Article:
That program, labeled the National Security Entry-Exit Registration System, required those entering the U.S. from a list of certain countries — all but one predominantly Muslim — to register when they arrived in the U.S., undergo more thorough interrogation and be fingerprinted. The system, referred to by the acronym NSEERS, was criticized by civil rights groups for targeting a religious group and was phased out in 2011 because it was found to be redundant with other immigration systems.
Robert McCaw, director of government affairs for the Council on American-Islamic Relations, said a reinstitution of NSEERS would be akin to “just turning back the clock.” CAIR will lobby heavily against the system as not only discriminatory but also ineffective, McCaw said, if it ends up being proposed by the Trump administration.
He also accused Kobach, an architect of the original NSEERS program when he was with the Justice Department under the George W. Bush administration, of having “a long ax to grind with the Muslim community.”
“NSEERS and registries like it are totally ineffective and burdensome and they’re perceived by Muslims and other minorities as just being a massive profiling campaign that, in the past, targeted Muslim travelers solely based on their religion and ethnicity,” he said. “When every country on that list happens to be a majority-Muslim country, it is religious profiling. Because there are threats from other nations and other communities and groups that don’t make it on NSEERS.”
But a program like NSEERS would likely pass constitutional muster before a judge, multiple experts said, in part because it already has. The system was never struck down by a court in the nearly nine years it was in place. [Continue reading…]
CNN reports: White nationalist leaders are praising Donald Trump’s decision to name former Breitbart executive Steve Bannon as his chief strategist, telling CNN in interviews they view Bannon as an advocate in the White House for policies they favor.
The leaders of the white nationalist and so-called “alt-right” movement — all of whom vehemently oppose multiculturalism and share the belief in the supremacy of the white race and Western civilization — publicly backed Trump during his campaign for his hardline positions on Mexican immigration, Muslims, and refugee resettlement. Trump has at times disavowed their support. Bannon’s hiring, they say, is a signal that Trump will follow through on some of his more controversial policy positions.
“I think that’s excellent,” former Ku Klux Klan leader David Duke told CNN’s KFile. “I think that anyone that helps complete the program and the policies that President-elect Trump has developed during the campaign is a very good thing, obviously. So it’s good to see that he’s sticking to the issues and the ideas that he proposed as a candidate. Now he’s president-elect and he’s sticking to it and he’s reaffirming those issues.” [Continue reading…]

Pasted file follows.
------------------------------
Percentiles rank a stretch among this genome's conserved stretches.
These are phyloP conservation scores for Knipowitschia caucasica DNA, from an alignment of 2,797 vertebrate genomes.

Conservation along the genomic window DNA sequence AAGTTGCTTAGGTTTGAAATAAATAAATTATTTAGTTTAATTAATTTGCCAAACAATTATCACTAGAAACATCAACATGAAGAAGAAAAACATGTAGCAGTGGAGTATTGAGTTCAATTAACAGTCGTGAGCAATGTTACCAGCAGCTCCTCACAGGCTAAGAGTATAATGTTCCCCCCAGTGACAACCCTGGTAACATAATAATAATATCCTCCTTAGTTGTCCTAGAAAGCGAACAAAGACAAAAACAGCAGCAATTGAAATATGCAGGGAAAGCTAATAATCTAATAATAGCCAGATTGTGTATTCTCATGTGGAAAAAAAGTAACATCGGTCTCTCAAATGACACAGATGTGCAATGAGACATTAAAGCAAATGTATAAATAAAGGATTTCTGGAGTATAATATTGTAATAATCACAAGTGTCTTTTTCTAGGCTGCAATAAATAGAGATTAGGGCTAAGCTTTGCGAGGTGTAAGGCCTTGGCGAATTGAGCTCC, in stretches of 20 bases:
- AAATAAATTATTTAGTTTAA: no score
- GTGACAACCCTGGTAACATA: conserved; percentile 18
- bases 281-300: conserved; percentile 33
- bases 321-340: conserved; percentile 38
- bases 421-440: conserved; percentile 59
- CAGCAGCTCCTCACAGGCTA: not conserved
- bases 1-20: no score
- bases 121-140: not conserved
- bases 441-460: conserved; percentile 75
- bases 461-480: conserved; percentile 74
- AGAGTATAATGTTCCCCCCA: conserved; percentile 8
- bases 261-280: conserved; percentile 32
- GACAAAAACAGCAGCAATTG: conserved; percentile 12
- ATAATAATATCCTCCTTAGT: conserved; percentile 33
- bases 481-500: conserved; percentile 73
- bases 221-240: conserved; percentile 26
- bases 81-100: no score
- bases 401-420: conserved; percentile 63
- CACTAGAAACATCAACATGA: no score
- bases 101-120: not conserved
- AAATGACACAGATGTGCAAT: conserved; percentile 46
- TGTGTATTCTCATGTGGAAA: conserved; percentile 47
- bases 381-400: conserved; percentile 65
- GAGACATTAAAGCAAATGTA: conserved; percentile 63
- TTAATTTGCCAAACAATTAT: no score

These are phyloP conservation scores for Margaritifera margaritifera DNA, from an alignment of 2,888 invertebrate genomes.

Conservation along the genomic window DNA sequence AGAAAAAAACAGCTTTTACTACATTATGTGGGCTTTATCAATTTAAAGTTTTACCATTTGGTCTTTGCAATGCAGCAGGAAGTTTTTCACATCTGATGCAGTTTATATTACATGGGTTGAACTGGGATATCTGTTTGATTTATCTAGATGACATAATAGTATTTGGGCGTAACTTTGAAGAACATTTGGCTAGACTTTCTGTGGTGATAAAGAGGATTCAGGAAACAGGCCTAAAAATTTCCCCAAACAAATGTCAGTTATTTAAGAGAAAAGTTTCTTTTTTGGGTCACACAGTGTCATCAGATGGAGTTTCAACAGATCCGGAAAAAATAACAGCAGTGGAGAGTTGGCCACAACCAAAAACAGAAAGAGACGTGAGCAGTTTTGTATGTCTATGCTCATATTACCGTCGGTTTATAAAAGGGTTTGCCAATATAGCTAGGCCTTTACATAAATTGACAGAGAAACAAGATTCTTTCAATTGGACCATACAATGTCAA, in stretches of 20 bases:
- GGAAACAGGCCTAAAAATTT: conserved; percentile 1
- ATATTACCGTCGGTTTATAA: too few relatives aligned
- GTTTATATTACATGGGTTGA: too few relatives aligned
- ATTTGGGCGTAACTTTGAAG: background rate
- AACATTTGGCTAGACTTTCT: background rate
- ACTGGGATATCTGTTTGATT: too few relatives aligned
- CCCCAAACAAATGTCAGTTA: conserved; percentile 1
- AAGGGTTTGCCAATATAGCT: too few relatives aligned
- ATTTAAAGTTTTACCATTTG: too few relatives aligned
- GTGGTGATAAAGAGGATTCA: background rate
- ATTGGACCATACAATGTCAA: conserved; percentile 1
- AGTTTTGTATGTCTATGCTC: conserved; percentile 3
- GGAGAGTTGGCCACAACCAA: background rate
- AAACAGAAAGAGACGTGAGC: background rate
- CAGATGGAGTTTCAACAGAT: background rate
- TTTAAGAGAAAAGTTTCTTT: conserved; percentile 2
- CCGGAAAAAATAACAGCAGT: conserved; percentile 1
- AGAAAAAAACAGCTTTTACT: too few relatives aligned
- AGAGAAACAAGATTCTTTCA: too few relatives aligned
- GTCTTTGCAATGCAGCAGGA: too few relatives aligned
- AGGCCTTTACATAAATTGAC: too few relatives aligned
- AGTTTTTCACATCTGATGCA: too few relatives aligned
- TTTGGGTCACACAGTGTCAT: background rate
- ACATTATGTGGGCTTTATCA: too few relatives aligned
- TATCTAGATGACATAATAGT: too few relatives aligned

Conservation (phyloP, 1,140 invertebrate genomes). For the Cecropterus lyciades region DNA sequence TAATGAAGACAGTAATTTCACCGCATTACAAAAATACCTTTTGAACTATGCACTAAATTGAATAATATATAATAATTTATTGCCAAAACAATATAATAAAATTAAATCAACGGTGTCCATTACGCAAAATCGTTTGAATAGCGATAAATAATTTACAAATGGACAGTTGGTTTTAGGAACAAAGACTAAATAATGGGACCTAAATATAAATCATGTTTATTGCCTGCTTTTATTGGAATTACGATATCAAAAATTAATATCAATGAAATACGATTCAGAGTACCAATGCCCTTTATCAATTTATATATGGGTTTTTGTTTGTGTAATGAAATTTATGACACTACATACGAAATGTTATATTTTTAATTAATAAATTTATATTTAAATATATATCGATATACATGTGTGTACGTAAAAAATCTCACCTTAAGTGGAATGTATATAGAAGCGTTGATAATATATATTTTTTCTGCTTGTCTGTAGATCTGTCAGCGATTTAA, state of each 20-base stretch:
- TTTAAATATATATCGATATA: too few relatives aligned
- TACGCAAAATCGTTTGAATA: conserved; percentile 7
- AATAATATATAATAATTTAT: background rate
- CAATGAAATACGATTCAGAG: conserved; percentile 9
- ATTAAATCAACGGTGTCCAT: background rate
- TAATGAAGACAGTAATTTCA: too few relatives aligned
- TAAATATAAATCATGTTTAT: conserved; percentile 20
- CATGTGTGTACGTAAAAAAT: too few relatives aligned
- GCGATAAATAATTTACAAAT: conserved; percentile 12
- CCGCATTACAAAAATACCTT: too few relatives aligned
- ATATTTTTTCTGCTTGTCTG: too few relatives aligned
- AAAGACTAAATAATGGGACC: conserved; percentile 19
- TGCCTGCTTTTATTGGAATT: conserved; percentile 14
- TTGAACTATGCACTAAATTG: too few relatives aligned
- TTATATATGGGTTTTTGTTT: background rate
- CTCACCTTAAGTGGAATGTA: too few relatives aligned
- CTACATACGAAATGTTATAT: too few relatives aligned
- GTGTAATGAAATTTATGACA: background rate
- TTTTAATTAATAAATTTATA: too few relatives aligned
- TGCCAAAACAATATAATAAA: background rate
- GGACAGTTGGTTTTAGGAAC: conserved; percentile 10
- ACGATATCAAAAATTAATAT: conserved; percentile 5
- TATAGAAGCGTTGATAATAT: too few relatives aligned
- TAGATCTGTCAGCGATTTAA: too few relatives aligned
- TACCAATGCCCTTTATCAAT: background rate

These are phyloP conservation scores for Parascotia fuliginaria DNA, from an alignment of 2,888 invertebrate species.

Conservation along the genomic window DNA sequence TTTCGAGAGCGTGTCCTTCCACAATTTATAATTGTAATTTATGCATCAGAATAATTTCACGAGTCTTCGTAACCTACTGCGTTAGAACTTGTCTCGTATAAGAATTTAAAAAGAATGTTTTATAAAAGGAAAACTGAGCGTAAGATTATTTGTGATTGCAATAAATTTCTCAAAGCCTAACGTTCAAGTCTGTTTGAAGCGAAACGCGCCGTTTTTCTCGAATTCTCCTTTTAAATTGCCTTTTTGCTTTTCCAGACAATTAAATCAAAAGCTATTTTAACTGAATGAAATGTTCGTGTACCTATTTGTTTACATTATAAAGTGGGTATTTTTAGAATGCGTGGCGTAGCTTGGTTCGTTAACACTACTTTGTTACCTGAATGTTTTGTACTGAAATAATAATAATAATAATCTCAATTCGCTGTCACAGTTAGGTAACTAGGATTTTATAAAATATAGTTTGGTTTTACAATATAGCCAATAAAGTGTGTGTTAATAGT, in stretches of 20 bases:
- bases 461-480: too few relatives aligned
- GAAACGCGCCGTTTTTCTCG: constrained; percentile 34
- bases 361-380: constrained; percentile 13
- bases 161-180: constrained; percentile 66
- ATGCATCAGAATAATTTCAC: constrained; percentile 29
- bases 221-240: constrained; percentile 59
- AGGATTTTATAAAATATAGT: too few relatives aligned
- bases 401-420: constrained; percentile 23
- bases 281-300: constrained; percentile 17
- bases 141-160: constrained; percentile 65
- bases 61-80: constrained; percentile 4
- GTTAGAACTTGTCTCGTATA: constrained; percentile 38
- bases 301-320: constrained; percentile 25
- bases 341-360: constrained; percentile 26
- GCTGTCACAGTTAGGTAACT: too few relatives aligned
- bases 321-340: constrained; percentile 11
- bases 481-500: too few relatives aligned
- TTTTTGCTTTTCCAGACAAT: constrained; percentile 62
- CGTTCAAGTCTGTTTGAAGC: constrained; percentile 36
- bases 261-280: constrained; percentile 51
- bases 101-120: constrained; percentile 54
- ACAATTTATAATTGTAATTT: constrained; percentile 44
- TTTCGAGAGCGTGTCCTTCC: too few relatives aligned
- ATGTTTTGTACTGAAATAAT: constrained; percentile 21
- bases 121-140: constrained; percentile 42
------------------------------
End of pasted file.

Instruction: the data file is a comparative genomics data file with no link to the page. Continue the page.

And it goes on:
The Hill reports: Conservative commentator Glenn Beck called President-elect Donald Trump’s choice for a top adviser a “nightmare” who has ties to the white nationalist movement.
“You know, if people really want to in the press would like to call Donald Trump a racist, you might want to stop on that one and spend a little time on [Steve] Bannon,” Beck said on his radio broadcast Monday.
“Bannon has a clear tie to white nationalists — clear tie,” Beck added of the former Breitbart News executive and Trump campaign CEO. “He’s built Breitbart as a platform for the alt-right.
“He’s on record saying that. He’s on record defining the alt-right. He knows what it is. He’s a guy that wants to tear this system down and wants to replace it with a new system.”
Beck said Bannon’s role in Trump’s future administration should inspire fear about the pair’s intentions for America.
“He’s a nightmare,” Beck said of Bannon. “And he’s the chief adviser to the president of the United States now.
“He is a frightening — no, no, no, he is a terrifying man, terrifying man. … It speaks volumes.” [Continue reading…]
In an editorial, the New York Times says: Anyone holding out hope that Donald Trump would govern as a uniter — that the racism, sexism, anti-Semitism and nativism of his campaign were just poses to pick up votes — should think again.
In an ominous sign of what the Trump presidency will actually look like, the president-elect on Sunday appointed Stephen Bannon as his chief White House strategist and senior counselor, an enormously influential post.
Many if not most Americans had never heard of Mr. Bannon before this weekend, and for good reason: He has kept a low profile, even after taking over Mr. Trump’s campaign in August. Before that, he worked as the executive chairman of the Breitbart News Network, parent company of the far-right website Breitbart News, which under Mr. Bannon became what the Southern Poverty Law Center has called a “white ethno-nationalist propaganda mill.”
Mr. Bannon himself seems fine with that description, telling Mother Jones last summer that Breitbart was now “the platform for the alt-right,” a loosely organized group of mostly young men who believe in white supremacy; oppose immigration, feminism and multiculturalism; and delight in harassing Jews, Muslims and other vulnerable groups by spewing shocking insults on social media.
To scroll through Breitbart headlines is to come upon a parallel universe where black people do nothing but commit crimes, immigrants rape native-born daughters, and feminists want to castrate all men. Here’s a sample:
“Hoist It High and Proud: The Confederate Flag Proclaims a Glorious Heritage” (This headline ran two weeks after a white supremacist massacred nine black churchgoers in Charleston, S.C.)
If you don’t find the headlines alarming, check the reader comments. Or take a look at who’s rejoicing over Mr. Bannon’s selection. The white nationalist Richard Spencer said on Twitter that Mr. Bannon was in “the best possible position” to influence policy, since he would “not get lost in the weeds” of establishment Washington. The chairman of the American Nazi Party said the pick showed that Mr. Trump might be “for ‘real.’” David Duke, former imperial wizard of the Ku Klux Klan, called the choice “excellent” and said Mr. Bannon was “basically creating the ideological aspects of where we’re going.”